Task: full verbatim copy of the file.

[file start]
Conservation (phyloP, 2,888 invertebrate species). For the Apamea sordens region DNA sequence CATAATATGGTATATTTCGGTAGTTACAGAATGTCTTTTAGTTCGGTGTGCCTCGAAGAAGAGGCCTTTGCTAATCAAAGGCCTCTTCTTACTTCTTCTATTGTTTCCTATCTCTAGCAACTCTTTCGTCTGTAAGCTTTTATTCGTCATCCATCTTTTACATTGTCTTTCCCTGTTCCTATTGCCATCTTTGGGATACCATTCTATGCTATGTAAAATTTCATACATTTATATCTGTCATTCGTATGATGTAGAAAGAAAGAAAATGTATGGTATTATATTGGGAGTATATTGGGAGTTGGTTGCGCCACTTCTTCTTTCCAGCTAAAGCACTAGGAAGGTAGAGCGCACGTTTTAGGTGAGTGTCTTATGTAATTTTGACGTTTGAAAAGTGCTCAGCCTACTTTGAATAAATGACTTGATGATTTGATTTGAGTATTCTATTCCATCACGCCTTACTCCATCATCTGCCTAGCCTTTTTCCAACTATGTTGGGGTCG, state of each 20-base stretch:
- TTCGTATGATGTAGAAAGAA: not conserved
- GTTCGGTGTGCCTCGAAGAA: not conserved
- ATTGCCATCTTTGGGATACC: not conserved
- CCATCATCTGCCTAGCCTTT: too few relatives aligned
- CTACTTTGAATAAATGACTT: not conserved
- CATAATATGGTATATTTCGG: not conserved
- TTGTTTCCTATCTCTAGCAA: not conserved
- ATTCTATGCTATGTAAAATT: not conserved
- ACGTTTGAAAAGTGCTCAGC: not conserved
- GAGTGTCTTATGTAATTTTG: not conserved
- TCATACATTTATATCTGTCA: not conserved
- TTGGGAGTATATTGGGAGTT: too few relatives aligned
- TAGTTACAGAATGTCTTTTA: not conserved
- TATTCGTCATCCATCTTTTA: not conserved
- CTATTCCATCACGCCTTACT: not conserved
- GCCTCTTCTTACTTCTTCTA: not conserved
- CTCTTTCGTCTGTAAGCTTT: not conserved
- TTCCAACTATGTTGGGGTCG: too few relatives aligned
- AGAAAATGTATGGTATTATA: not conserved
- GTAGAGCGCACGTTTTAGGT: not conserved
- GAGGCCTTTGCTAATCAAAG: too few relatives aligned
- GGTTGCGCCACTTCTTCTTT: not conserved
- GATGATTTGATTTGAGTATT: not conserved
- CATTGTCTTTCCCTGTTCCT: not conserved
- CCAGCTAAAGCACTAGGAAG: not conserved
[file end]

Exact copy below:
Conservation (phyloP, 2,888 invertebrate species). For the Apamea sordens region DNA sequence CATAATATGGTATATTTCGGTAGTTACAGAATGTCTTTTAGTTCGGTGTGCCTCGAAGAAGAGGCCTTTGCTAATCAAAGGCCTCTTCTTACTTCTTCTATTGTTTCCTATCTCTAGCAACTCTTTCGTCTGTAAGCTTTTATTCGTCATCCATCTTTTACATTGTCTTTCCCTGTTCCTATTGCCATCTTTGGGATACCATTCTATGCTATGTAAAATTTCATACATTTATATCTGTCATTCGTATGATGTAGAAAGAAAGAAAATGTATGGTATTATATTGGGAGTATATTGGGAGTTGGTTGCGCCACTTCTTCTTTCCAGCTAAAGCACTAGGAAGGTAGAGCGCACGTTTTAGGTGAGTGTCTTATGTAATTTTGACGTTTGAAAAGTGCTCAGCCTACTTTGAATAAATGACTTGATGATTTGATTTGAGTATTCTATTCCATCACGCCTTACTCCATCATCTGCCTAGCCTTTTTCCAACTATGTTGGGGTCG, state of each 20-base stretch:
- TTCGTATGATGTAGAAAGAA: not conserved
- GTTCGGTGTGCCTCGAAGAA: not conserved
- ATTGCCATCTTTGGGATACC: not conserved
- CCATCATCTGCCTAGCCTTT: too few relatives aligned
- CTACTTTGAATAAATGACTT: not conserved
- CATAATATGGTATATTTCGG: not conserved
- TTGTTTCCTATCTCTAGCAA: not conserved
- ATTCTATGCTATGTAAAATT: not conserved
- ACGTTTGAAAAGTGCTCAGC: not conserved
- GAGTGTCTTATGTAATTTTG: not conserved
- TCATACATTTATATCTGTCA: not conserved
- TTGGGAGTATATTGGGAGTT: too few relatives aligned
- TAGTTACAGAATGTCTTTTA: not conserved
- TATTCGTCATCCATCTTTTA: not conserved
- CTATTCCATCACGCCTTACT: not conserved
- GCCTCTTCTTACTTCTTCTA: not conserved
- CTCTTTCGTCTGTAAGCTTT: not conserved
- TTCCAACTATGTTGGGGTCG: too few relatives aligned
- AGAAAATGTATGGTATTATA: not conserved
- GTAGAGCGCACGTTTTAGGT: not conserved
- GAGGCCTTTGCTAATCAAAG: too few relatives aligned
- GGTTGCGCCACTTCTTCTTT: not conserved
- GATGATTTGATTTGAGTATT: not conserved
- CATTGTCTTTCCCTGTTCCT: not conserved
- CCAGCTAAAGCACTAGGAAG: not conserved